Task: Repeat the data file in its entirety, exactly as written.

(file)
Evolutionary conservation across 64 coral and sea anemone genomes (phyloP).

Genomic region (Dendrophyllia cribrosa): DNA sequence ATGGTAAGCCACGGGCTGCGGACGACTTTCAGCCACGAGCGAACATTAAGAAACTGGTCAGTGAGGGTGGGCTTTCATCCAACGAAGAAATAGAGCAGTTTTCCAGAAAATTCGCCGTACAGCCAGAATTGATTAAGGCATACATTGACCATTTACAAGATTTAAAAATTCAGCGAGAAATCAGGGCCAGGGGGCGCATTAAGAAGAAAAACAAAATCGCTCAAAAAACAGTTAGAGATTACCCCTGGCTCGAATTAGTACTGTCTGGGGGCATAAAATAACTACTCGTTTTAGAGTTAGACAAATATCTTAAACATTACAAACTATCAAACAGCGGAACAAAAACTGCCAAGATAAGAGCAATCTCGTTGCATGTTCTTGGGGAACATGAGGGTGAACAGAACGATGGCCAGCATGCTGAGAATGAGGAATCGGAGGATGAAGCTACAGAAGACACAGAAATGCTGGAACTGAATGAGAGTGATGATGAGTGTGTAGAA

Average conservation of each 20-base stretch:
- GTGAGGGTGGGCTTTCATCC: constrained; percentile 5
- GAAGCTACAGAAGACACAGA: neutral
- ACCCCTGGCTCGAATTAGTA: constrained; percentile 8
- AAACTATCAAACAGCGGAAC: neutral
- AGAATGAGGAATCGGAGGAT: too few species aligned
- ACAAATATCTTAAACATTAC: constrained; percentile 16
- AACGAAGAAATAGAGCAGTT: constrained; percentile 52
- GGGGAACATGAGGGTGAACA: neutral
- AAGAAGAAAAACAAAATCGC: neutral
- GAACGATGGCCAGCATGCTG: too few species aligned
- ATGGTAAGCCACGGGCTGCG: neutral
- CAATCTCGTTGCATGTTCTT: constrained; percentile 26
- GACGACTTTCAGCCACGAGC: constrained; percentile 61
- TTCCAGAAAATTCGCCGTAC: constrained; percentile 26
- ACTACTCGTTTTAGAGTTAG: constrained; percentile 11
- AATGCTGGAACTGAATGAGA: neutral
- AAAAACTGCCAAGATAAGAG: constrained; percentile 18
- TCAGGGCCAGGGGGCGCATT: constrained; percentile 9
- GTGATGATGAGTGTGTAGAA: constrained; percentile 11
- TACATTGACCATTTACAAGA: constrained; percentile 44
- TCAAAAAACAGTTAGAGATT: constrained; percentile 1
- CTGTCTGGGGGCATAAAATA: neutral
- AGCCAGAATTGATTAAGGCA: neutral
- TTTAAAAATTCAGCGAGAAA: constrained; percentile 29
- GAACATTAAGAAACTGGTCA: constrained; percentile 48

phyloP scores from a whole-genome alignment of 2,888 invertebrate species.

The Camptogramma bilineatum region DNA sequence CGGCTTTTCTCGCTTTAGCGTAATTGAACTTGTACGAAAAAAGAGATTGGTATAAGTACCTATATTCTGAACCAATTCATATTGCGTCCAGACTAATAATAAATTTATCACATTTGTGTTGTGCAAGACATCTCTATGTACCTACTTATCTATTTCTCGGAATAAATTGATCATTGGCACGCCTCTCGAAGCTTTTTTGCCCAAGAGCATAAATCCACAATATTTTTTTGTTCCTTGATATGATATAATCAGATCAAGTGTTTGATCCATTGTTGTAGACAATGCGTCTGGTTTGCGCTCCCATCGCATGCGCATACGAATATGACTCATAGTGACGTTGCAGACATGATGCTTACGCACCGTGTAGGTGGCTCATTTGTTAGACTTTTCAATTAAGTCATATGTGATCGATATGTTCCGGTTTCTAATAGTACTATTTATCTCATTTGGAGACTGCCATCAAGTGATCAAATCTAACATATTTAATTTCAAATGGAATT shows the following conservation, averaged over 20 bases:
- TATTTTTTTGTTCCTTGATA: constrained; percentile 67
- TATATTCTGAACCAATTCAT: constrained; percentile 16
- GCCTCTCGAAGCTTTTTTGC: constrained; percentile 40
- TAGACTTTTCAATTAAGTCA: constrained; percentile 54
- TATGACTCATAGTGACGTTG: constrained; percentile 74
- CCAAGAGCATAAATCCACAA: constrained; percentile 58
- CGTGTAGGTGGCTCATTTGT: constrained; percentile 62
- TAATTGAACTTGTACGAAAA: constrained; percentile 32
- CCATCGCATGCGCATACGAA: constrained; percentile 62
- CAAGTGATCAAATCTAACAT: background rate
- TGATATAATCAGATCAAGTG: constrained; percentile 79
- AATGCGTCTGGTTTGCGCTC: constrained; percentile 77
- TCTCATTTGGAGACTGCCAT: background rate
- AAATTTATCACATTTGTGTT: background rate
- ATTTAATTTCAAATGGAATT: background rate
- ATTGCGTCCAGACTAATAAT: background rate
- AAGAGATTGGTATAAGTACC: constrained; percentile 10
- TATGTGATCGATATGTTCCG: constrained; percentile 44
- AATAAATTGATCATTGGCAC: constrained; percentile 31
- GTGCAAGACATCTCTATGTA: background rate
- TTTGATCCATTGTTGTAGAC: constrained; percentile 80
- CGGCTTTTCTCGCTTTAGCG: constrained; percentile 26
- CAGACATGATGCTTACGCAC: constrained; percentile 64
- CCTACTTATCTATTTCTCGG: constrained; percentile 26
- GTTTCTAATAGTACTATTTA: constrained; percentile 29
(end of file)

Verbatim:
Evolutionary conservation across 64 coral and sea anemone genomes (phyloP).

Genomic region (Dendrophyllia cribrosa): DNA sequence ATGGTAAGCCACGGGCTGCGGACGACTTTCAGCCACGAGCGAACATTAAGAAACTGGTCAGTGAGGGTGGGCTTTCATCCAACGAAGAAATAGAGCAGTTTTCCAGAAAATTCGCCGTACAGCCAGAATTGATTAAGGCATACATTGACCATTTACAAGATTTAAAAATTCAGCGAGAAATCAGGGCCAGGGGGCGCATTAAGAAGAAAAACAAAATCGCTCAAAAAACAGTTAGAGATTACCCCTGGCTCGAATTAGTACTGTCTGGGGGCATAAAATAACTACTCGTTTTAGAGTTAGACAAATATCTTAAACATTACAAACTATCAAACAGCGGAACAAAAACTGCCAAGATAAGAGCAATCTCGTTGCATGTTCTTGGGGAACATGAGGGTGAACAGAACGATGGCCAGCATGCTGAGAATGAGGAATCGGAGGATGAAGCTACAGAAGACACAGAAATGCTGGAACTGAATGAGAGTGATGATGAGTGTGTAGAA

Average conservation of each 20-base stretch:
- GTGAGGGTGGGCTTTCATCC: constrained; percentile 5
- GAAGCTACAGAAGACACAGA: neutral
- ACCCCTGGCTCGAATTAGTA: constrained; percentile 8
- AAACTATCAAACAGCGGAAC: neutral
- AGAATGAGGAATCGGAGGAT: too few species aligned
- ACAAATATCTTAAACATTAC: constrained; percentile 16
- AACGAAGAAATAGAGCAGTT: constrained; percentile 52
- GGGGAACATGAGGGTGAACA: neutral
- AAGAAGAAAAACAAAATCGC: neutral
- GAACGATGGCCAGCATGCTG: too few species aligned
- ATGGTAAGCCACGGGCTGCG: neutral
- CAATCTCGTTGCATGTTCTT: constrained; percentile 26
- GACGACTTTCAGCCACGAGC: constrained; percentile 61
- TTCCAGAAAATTCGCCGTAC: constrained; percentile 26
- ACTACTCGTTTTAGAGTTAG: constrained; percentile 11
- AATGCTGGAACTGAATGAGA: neutral
- AAAAACTGCCAAGATAAGAG: constrained; percentile 18
- TCAGGGCCAGGGGGCGCATT: constrained; percentile 9
- GTGATGATGAGTGTGTAGAA: constrained; percentile 11
- TACATTGACCATTTACAAGA: constrained; percentile 44
- TCAAAAAACAGTTAGAGATT: constrained; percentile 1
- CTGTCTGGGGGCATAAAATA: neutral
- AGCCAGAATTGATTAAGGCA: neutral
- TTTAAAAATTCAGCGAGAAA: constrained; percentile 29
- GAACATTAAGAAACTGGTCA: constrained; percentile 48

phyloP scores from a whole-genome alignment of 2,888 invertebrate species.

The Camptogramma bilineatum region DNA sequence CGGCTTTTCTCGCTTTAGCGTAATTGAACTTGTACGAAAAAAGAGATTGGTATAAGTACCTATATTCTGAACCAATTCATATTGCGTCCAGACTAATAATAAATTTATCACATTTGTGTTGTGCAAGACATCTCTATGTACCTACTTATCTATTTCTCGGAATAAATTGATCATTGGCACGCCTCTCGAAGCTTTTTTGCCCAAGAGCATAAATCCACAATATTTTTTTGTTCCTTGATATGATATAATCAGATCAAGTGTTTGATCCATTGTTGTAGACAATGCGTCTGGTTTGCGCTCCCATCGCATGCGCATACGAATATGACTCATAGTGACGTTGCAGACATGATGCTTACGCACCGTGTAGGTGGCTCATTTGTTAGACTTTTCAATTAAGTCATATGTGATCGATATGTTCCGGTTTCTAATAGTACTATTTATCTCATTTGGAGACTGCCATCAAGTGATCAAATCTAACATATTTAATTTCAAATGGAATT shows the following conservation, averaged over 20 bases:
- TATTTTTTTGTTCCTTGATA: constrained; percentile 67
- TATATTCTGAACCAATTCAT: constrained; percentile 16
- GCCTCTCGAAGCTTTTTTGC: constrained; percentile 40
- TAGACTTTTCAATTAAGTCA: constrained; percentile 54
- TATGACTCATAGTGACGTTG: constrained; percentile 74
- CCAAGAGCATAAATCCACAA: constrained; percentile 58
- CGTGTAGGTGGCTCATTTGT: constrained; percentile 62
- TAATTGAACTTGTACGAAAA: constrained; percentile 32
- CCATCGCATGCGCATACGAA: constrained; percentile 62
- CAAGTGATCAAATCTAACAT: background rate
- TGATATAATCAGATCAAGTG: constrained; percentile 79
- AATGCGTCTGGTTTGCGCTC: constrained; percentile 77
- TCTCATTTGGAGACTGCCAT: background rate
- AAATTTATCACATTTGTGTT: background rate
- ATTTAATTTCAAATGGAATT: background rate
- ATTGCGTCCAGACTAATAAT: background rate
- AAGAGATTGGTATAAGTACC: constrained; percentile 10
- TATGTGATCGATATGTTCCG: constrained; percentile 44
- AATAAATTGATCATTGGCAC: constrained; percentile 31
- GTGCAAGACATCTCTATGTA: background rate
- TTTGATCCATTGTTGTAGAC: constrained; percentile 80
- CGGCTTTTCTCGCTTTAGCG: constrained; percentile 26
- CAGACATGATGCTTACGCAC: constrained; percentile 64
- CCTACTTATCTATTTCTCGG: constrained; percentile 26
- GTTTCTAATAGTACTATTTA: constrained; percentile 29